Friday, January 09, 2015

January 9th, 1915

- A further attack by the French 4th Army near Perthes, launched at 4pm after a heavy artillery bombardment, are broken up by the German defenders.  Further to the east, French infantry are able to reach and enter a narrow strip of the first German trench line, and are able to hold on despite repeated enemy counterattacks.

- News of Ludendorff's appointment as Chief of Staff to Südarmee does not sit well with Hindenburg.  In a letter sent directly to the Kaiser today, the commander of German forces in the East urges the return of the 'irreplaceable' Ludendorff to his old post as his Chief of Staff.  Hindenburg knows full well that his victories in the East have been accomplished in large part through the planning of Ludendorff, and that their partnership is essential to the success of both.  He also insists that the four new reserve corps forming in Germany need to be sent to the Eastern Front, and in particular to East Prussia for an offensive (planned by Ludendorff) in the neighbourhood of the Masurian Lakes.  He concludes his letter with an assurance that he would be more than happy to retire, a none-too-subtle hint to Wilhelm II of the stakes involved in breaking up the partnership that has achieved Germany's most notable victory to date.

- At the start of the war, Count Berchtold, the Austro-Hungarian Foreign Minister, had opposed ceding territory to Italy in exchange for it fulfilling its responsibilities as a member of the Triple Alliance.  The steady tide of Austro-Hungarian defeats since August, however, has led Berchtold to change his mind.  He fears that both Italy and Romania may take advantage of the Empire's apparent weakness by attacking it, a catastrophe that might spell the end of Austria-Hungary itself.  To avoid this, Berchtold is now willing to cede territory to Italy and Romania in exchange for their continued neutrality in the war, and today he advises Franz Joseph to surrender Trentino to Italy.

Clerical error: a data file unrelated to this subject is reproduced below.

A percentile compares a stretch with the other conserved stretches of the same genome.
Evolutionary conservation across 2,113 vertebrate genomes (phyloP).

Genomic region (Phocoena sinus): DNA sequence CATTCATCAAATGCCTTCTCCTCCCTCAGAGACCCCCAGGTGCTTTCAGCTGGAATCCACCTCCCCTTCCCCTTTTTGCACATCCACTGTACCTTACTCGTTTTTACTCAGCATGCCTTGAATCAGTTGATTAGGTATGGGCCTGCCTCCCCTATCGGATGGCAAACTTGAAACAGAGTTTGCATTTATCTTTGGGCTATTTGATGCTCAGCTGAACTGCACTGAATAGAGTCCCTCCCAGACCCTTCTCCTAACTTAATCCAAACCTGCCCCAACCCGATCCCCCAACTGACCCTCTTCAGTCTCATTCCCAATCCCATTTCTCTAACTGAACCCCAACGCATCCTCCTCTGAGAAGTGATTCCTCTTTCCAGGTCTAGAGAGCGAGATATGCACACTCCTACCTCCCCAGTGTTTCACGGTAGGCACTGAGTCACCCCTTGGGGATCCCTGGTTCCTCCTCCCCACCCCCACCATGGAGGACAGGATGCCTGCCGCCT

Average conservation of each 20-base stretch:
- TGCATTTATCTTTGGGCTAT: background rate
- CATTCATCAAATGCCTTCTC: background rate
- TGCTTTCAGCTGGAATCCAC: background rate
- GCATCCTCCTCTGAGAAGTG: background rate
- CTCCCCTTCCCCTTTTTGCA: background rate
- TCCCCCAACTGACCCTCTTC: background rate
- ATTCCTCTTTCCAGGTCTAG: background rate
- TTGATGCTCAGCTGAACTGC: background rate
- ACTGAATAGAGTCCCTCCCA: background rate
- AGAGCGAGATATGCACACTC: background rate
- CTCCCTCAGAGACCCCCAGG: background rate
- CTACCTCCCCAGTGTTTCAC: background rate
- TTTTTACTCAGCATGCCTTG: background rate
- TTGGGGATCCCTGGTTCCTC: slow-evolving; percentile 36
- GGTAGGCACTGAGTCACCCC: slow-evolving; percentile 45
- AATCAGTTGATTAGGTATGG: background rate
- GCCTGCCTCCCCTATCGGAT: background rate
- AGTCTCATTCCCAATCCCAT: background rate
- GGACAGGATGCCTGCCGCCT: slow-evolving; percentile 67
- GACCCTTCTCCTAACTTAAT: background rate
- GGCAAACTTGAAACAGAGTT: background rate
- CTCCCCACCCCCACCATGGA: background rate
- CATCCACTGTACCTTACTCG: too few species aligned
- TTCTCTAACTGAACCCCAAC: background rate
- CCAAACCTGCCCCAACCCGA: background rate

The alternative course of action - namely, to ensure Italian and Romanian neutrality by demonstrating Austro-Hungarian military strength through victory on the battlefield - is supported not only by Conrad, but others within the government, including Count Tisza, the Hungarian Prime Minister, who wishes to avoid seeing Hungarian lands used to bribe Romania.  Most vitally, Emperor Franz Joseph himself is loath to yield an inch of territory to the Italians, whom he sees as the Empire's natural enemy.

- Overnight, as Choising approached Hodeida, its German crew sighted a row of lights in the distance, and assuming them to be the lights of a dock, they direct the steamer towards them.  To their dismay, however, as they approached they realized that the lights were moving, and they were instead bearing down on a French armoured cruiser.  First Officer von Mücke orders its men to the ship's four boats, and they proceed to land on the Arabian coast by dawn.  Once ashore they can see Hodeida in the distance, but they have no idea if they are in friendly or enemy territory.  As they bring their weaponry and remaining supplies ashore, several Arabs observe them from a distance before disappearing.  In case Hodeida was occupied by the enemy, Mücke intends to march inland and hide in the desert by day, and return to Choising at night.  No sooner do they leave the beach then they find themselves confronted by over a hundred Arabs.  There is a linguistic impasse, neither side being able to understand the other.  Amidst the gesticulating and mangling of phrases, a breakthrough is finally achieved when Mücke points to the portrait of the Kaiser on a gold piece, which the Arabs recognize and begin shouting 'Aleman!'  It is finally deduced that Hodeida remains in Ottoman hands, and the Arab force escorts Emden's landing party into the town.

Mücke considers the next step of the journey home in consultation with the local Ottoman officials.  There is no railway, and he is assured that continuing by sea is impossible, given the prevalence of British and French ships in the south Red Sea, some of which are visible from Hodeida itself.  Instead, Mücke decides that his party will travel inland through the mountains to Sanaa and northwards from there.  It will take a fortnight to gather supplies and prepare for the journey; meanwhile, after dark Mücke uses a signal lamp to instruct Choising to make for Massowa in the neutral Italian colony of Eritrea.

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